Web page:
New Delhi: Defence Public Sector Undertaking (DPSU) Hindutan Aeronautics Limited (HAL) is in talks with French defence major Safran to jointly and indigenously manufacture a new engine that will power India’s plans to have its own medium weight military helicopters.
These new rotary aircraft will replace the Russian Mi-17 transport helicopters in the coming years.
There is also a possibility of a new combat chopper in the same class as the American Apache.
Sources in the defence and security establishment said that the engines will be manufactured to power different types of medium weight helicopters that the HAL is working on to meet the demand of the Air Force, Navy and the Army.
At an event organised by industry chamber FICCI, Defence Minister Rajnath Singh had said that during his talks with his French counterpart Florence Parly last week, discussions on the engines took place.
The thrust of his talks was to ask French defence firms to either collaborate with Indian companies or simply produce in India.
“I am happy to say that the French government has agreed that a big French company will come to India and produce an engine, currently not made in the country, under the strategic partnership with an Indian company,” he had said at the seminar.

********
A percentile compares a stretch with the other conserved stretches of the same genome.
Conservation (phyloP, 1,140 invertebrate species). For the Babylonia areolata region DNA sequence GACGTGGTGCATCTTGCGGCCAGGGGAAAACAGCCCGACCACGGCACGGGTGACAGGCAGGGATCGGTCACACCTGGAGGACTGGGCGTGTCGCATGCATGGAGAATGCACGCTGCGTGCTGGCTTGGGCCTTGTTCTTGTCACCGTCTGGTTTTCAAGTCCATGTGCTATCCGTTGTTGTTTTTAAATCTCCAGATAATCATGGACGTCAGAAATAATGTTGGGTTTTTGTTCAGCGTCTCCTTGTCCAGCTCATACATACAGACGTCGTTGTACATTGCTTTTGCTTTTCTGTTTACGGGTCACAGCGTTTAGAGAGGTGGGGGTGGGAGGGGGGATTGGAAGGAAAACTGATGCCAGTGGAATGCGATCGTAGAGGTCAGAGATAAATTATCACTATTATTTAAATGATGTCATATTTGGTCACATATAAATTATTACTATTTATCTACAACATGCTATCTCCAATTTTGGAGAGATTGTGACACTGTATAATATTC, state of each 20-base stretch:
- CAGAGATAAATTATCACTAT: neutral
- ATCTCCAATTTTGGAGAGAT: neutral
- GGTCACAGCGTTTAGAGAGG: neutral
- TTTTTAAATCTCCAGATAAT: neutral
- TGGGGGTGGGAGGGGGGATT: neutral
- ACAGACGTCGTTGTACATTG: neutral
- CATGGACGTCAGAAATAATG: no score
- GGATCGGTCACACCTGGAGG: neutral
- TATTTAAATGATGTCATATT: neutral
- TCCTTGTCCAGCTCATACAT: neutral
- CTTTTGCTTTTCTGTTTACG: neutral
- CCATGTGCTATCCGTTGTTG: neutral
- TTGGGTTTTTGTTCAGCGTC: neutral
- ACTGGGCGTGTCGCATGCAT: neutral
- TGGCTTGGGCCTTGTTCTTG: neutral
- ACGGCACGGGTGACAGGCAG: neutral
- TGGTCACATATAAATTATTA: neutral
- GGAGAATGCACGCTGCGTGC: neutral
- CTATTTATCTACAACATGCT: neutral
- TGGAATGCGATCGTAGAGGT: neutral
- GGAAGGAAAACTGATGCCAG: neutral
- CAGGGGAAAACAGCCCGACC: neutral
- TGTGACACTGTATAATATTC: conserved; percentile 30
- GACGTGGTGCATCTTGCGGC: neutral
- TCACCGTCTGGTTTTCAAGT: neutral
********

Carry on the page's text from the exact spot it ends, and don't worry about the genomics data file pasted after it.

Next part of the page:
The sources said this was related to helicopter engines and the Indian company that will enter into a strategic partnership with Safran is HAL.
The sources refused to elaborate whether this investment will be part of the offsets that Safran has to complete as part of the Rafale deal.
The HAL currently manufactures the LCH (Light Combat Helicopter) and the multi-role ALH (Advanced Light Helicopter), besides the Chetak choppers.
The sources said that while this is license manufactured by HAL, the new engine will be made under the strategic partnership, which will involve transfer of technology.
HAL is working on a twin-engine, multi-role, multi-mission chopper of about 13-tonne weightage, known as the Indian Multi-Role Helicopter (IMRH).
This helicopter is meant to replace the various variants of Russian Mi-17 helicopters which are the workhorse of the Indian Air Force, which operates a total of about 250 of them.
The phasing out of the earlier versions of these helicopters are to begin around 2028, with the latest versions, Mi-17 V5 (inducted since 2011), to be the last to be phased out.
The HAL is looking at a helicopter which will have more endurance than the Mi-17s and will be used for a wide variety of operations, including transport, VVIP travel, search and rescue besides others, the sources said.
The HAL also plans to manufacture a medium weight combat helicopter in the future, which will rival the American Apache currently in service with the IAF.
It will also offer a naval variant to the Indian Navy, which is also in need of medium weight choppers.